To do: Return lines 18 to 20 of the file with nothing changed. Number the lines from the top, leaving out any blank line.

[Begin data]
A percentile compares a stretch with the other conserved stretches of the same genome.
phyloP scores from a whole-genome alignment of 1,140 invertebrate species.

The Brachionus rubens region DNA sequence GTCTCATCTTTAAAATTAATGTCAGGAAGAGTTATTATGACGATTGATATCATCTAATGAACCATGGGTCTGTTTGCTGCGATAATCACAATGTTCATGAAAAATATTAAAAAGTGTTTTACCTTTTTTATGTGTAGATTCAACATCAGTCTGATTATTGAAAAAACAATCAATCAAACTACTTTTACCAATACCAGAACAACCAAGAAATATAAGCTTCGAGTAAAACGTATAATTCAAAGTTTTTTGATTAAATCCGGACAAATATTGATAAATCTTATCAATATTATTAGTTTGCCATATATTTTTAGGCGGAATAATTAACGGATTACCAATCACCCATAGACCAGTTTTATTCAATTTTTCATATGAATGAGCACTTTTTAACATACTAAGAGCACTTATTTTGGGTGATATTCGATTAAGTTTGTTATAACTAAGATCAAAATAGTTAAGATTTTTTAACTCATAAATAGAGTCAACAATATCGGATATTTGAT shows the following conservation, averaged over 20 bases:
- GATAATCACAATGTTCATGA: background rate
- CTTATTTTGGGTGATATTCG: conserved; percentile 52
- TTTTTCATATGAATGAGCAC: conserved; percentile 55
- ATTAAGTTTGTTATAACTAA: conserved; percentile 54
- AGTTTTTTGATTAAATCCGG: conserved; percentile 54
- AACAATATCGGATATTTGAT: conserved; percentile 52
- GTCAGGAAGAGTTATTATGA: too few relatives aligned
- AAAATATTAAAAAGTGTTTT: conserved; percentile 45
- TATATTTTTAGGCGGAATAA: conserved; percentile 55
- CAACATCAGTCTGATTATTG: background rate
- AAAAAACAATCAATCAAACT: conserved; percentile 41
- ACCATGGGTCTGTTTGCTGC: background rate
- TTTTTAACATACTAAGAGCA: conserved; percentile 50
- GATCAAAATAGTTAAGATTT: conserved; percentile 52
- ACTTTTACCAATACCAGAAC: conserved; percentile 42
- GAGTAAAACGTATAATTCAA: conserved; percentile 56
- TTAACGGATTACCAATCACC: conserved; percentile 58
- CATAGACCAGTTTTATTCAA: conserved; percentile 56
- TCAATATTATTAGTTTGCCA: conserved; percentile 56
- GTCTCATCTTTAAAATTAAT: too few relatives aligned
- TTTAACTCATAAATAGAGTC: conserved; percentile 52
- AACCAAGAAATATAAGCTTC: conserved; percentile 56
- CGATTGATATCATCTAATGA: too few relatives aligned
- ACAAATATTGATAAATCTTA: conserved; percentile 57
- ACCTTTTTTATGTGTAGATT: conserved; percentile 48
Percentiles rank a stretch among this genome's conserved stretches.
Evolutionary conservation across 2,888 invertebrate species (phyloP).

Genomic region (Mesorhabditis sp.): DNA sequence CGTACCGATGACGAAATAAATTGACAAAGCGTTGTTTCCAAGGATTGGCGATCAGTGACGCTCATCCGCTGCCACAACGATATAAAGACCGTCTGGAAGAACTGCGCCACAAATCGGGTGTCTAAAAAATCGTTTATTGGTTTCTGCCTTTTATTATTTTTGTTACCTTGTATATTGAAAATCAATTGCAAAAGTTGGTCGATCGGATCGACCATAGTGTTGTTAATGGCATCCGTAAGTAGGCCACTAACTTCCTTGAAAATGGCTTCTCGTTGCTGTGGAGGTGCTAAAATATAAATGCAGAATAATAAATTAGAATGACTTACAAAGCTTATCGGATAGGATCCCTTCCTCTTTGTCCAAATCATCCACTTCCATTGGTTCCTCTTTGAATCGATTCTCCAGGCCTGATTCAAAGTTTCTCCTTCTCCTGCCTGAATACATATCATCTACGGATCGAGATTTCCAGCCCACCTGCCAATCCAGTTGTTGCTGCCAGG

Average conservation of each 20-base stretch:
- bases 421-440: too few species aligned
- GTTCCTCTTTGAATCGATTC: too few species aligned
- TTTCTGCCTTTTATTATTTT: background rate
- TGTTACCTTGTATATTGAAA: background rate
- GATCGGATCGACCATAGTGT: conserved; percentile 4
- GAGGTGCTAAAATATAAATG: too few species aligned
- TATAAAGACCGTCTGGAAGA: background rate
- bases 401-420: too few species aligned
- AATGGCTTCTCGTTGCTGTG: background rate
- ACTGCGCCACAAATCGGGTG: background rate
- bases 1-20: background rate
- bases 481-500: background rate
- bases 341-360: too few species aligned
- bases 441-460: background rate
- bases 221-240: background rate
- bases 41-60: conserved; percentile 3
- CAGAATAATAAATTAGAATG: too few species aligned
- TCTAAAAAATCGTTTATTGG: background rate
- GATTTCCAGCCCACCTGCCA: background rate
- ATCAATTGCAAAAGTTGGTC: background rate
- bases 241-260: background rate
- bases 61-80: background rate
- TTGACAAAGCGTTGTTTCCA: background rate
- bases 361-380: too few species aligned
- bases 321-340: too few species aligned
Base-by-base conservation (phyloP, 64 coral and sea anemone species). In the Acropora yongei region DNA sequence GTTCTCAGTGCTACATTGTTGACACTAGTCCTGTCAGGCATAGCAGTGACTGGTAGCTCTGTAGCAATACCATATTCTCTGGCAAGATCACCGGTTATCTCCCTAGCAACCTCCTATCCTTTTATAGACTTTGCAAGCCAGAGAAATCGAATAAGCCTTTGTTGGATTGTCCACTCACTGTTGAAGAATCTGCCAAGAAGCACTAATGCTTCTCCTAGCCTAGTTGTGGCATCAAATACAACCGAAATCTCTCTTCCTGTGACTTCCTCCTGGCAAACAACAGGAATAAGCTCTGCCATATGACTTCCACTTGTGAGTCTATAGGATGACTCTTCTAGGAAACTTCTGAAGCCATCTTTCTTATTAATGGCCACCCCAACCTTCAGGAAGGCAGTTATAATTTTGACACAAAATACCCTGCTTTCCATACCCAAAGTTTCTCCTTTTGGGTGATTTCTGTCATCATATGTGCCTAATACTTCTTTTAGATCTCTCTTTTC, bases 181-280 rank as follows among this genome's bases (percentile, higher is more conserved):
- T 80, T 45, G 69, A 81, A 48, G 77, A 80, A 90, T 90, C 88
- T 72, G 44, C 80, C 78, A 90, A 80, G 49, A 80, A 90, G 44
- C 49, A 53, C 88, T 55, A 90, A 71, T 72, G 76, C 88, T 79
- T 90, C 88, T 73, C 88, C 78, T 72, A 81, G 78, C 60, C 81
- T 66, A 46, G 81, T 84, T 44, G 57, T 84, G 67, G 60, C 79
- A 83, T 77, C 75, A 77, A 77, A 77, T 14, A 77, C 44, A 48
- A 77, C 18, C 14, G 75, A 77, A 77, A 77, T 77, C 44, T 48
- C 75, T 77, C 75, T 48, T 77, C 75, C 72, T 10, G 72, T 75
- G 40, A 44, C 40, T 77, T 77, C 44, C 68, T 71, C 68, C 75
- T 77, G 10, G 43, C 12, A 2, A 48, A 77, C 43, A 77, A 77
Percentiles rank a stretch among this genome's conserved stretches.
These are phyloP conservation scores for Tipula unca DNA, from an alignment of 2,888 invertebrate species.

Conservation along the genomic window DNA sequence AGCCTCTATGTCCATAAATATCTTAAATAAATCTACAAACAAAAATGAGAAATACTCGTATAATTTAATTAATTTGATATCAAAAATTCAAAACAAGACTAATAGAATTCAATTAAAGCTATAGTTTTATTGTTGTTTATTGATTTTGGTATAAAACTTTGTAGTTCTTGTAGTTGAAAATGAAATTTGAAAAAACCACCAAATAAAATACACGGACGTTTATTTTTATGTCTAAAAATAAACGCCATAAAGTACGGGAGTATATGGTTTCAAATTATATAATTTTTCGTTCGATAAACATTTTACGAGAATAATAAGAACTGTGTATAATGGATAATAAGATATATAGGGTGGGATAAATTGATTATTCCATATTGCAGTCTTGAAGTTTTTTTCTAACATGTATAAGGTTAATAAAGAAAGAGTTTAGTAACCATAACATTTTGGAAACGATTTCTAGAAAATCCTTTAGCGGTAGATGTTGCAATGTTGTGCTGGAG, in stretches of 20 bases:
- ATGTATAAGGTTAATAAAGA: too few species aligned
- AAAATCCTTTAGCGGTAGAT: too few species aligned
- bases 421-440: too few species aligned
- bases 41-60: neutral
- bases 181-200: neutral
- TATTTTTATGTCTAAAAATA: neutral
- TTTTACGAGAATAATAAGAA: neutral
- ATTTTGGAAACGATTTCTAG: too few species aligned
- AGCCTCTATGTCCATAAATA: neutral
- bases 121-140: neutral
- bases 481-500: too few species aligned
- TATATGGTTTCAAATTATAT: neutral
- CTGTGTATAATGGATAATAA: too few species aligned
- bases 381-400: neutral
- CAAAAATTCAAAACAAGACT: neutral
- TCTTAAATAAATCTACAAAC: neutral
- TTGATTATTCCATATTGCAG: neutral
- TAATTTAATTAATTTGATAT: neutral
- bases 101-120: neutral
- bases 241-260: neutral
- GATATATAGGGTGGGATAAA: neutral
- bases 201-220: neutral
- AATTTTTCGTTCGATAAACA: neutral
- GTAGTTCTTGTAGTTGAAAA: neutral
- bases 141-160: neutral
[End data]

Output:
- ACTTTTACCAATACCAGAAC: conserved; percentile 42
- GAGTAAAACGTATAATTCAA: conserved; percentile 56
- TTAACGGATTACCAATCACC: conserved; percentile 58